Illustrations that get almost a full page

Since I'm planning on self-publishing my Environmental History textbook, I'm being very careful to use only illustrations from Creative Commons sources. It's not that hard, since I've already accumulated hundreds of images for each of my chapter topics, to use in my video lectures. But I'm trying to hold myself to a stricter level of sourcing for the book, take down the url of the source, etc.

Most of the images will become basic illustrations, occupying at most four of the "columns" I use as placement guides in the app (InDesign). A few seem so important that I'm giving them eight columns -- letting them extend from margin to margin across the top of a page. One is the diagram of the Grid produced under the National Land Ordinance, from
Wikipedia's "Land Ordinance of 1785" page:


I include that one not only because I think it's incredibly important that people understand why the land they see while flying over America looks the way it does, but because until I moved to the country, I never knew what the dimensions of an acre were or how many there were in a square mile. Appalling.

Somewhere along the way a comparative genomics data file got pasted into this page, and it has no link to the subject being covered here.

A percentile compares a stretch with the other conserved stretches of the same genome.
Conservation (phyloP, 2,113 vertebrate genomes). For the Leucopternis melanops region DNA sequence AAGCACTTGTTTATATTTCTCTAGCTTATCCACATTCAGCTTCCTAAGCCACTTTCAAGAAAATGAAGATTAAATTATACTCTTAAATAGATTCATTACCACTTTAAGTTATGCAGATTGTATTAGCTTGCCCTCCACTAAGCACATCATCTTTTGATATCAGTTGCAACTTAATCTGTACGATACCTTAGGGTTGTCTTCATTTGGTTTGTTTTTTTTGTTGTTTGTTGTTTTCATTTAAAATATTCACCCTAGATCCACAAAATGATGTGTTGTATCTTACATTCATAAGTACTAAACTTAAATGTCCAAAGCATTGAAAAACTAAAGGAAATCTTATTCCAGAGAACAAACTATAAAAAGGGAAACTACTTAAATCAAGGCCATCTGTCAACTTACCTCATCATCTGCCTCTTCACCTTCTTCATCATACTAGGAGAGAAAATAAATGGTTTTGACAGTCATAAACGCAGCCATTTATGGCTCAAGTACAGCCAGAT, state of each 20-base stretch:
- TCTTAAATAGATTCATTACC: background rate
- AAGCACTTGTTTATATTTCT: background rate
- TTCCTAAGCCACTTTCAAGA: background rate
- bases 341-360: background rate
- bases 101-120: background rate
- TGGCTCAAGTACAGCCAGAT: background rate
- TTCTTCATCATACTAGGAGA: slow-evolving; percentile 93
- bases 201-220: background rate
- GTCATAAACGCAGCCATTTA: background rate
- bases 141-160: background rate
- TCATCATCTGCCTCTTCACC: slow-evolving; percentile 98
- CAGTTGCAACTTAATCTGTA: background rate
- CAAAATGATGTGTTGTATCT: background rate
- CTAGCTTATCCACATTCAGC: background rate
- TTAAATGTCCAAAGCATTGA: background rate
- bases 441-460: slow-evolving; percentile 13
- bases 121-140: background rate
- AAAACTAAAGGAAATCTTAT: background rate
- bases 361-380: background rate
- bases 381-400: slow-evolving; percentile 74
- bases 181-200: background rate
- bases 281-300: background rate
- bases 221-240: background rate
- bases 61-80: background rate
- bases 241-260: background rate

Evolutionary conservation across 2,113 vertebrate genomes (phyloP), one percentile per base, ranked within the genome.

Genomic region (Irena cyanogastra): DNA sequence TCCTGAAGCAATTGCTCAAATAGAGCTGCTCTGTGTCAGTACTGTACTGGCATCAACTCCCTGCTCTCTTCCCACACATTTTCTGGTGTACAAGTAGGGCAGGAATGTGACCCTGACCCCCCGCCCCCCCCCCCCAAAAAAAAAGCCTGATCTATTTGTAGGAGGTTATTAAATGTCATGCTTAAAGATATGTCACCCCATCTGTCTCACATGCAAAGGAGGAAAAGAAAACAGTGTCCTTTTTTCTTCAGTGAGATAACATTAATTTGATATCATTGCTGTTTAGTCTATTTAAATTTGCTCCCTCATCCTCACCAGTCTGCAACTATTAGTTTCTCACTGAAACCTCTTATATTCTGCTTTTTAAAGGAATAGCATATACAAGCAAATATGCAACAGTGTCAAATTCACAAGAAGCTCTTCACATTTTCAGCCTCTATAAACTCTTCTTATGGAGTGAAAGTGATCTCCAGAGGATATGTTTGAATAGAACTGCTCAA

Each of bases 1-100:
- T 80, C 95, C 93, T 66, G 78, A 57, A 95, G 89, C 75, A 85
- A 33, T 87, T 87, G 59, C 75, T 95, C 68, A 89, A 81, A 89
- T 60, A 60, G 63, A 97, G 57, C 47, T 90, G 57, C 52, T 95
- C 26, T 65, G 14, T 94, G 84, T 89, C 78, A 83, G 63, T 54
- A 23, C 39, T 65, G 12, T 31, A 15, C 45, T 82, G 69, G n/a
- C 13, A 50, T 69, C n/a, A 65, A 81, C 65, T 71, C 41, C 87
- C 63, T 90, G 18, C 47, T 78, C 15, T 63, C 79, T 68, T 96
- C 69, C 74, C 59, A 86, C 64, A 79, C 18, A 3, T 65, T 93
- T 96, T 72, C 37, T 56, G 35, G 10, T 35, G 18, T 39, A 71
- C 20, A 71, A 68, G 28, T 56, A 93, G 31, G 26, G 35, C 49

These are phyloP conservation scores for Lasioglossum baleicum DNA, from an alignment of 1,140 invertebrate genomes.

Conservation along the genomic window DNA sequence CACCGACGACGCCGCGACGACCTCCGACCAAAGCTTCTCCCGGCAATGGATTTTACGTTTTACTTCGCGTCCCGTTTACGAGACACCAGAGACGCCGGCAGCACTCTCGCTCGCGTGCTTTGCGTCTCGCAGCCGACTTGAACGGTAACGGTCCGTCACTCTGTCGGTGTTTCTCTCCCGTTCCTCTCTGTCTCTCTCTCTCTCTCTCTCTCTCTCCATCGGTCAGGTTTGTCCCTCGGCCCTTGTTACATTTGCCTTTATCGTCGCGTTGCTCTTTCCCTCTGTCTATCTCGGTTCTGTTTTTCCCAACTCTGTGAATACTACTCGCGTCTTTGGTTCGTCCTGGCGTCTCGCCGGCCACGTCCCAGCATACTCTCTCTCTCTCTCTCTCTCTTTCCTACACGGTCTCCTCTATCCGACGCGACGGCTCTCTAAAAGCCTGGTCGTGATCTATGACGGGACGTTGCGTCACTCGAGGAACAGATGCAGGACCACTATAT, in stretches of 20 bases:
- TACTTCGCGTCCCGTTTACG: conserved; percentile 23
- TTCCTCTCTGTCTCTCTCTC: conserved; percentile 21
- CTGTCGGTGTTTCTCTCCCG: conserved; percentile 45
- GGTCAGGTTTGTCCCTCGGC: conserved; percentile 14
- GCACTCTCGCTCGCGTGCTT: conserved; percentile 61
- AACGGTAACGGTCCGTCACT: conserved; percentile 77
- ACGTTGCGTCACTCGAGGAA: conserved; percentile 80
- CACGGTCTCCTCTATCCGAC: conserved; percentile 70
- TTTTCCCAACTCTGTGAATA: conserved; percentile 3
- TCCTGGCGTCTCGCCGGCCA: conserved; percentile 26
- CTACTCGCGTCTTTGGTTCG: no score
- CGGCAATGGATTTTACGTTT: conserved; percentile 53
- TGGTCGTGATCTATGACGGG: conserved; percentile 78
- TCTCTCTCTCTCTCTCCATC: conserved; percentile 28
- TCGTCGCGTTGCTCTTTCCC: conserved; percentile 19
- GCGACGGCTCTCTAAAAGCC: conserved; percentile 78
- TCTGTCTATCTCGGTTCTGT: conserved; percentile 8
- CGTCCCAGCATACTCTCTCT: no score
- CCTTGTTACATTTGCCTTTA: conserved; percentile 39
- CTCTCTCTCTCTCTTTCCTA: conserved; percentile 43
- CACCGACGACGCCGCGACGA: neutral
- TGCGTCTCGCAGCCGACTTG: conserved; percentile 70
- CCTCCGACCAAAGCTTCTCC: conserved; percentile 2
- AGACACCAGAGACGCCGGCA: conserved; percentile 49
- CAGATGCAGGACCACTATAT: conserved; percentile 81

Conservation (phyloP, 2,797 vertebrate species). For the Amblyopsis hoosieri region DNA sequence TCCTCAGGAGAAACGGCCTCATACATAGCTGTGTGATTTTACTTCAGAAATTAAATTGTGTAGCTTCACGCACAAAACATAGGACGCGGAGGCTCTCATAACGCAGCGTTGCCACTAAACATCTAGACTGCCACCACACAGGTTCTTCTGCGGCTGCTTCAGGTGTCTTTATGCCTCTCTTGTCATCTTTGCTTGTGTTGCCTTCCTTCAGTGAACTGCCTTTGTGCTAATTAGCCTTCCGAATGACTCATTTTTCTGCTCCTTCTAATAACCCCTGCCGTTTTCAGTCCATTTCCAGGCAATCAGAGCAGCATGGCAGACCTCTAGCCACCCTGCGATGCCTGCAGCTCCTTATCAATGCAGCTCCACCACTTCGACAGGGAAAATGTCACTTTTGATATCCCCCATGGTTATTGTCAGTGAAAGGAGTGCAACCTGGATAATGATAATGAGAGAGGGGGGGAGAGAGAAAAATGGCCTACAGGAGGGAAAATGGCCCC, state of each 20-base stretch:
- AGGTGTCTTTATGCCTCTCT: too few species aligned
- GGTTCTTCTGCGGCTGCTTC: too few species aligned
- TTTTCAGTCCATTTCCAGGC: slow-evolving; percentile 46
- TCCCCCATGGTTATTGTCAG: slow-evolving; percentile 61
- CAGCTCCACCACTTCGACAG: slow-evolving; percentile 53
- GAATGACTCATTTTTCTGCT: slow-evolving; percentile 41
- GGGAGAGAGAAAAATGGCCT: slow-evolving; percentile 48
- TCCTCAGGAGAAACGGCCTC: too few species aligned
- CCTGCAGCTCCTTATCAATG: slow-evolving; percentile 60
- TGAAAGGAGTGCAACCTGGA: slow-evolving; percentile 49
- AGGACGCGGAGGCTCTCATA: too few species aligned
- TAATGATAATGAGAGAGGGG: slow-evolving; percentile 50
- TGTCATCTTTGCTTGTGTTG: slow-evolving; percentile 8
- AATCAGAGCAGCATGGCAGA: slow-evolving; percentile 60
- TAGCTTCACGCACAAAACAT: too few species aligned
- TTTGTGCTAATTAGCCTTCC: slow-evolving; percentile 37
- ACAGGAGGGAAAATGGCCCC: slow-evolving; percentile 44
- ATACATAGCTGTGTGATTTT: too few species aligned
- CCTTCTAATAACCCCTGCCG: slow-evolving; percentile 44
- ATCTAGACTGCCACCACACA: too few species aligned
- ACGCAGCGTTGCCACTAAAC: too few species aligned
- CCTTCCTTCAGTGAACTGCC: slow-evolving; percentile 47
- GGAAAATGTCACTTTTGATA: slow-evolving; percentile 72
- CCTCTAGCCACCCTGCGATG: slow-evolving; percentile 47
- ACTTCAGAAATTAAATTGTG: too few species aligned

The second image, so far, that I've given a full spread across the page is Henry Gannett's census map of Government Land Grants. I got my copy direct from the out-of-copyright book (it's b&w because all my illustrations have to be, to make the book affordable to publish), but you can see it on
David Rumsey's excellent map website. This one gets the full spread because there's a lot of detail, and because one of the themes of the text has to do with the relationship between the public and private sectors. And again, because people just don't remember this stuff.


Edit: I almost forgot, this one too (although also in b&w):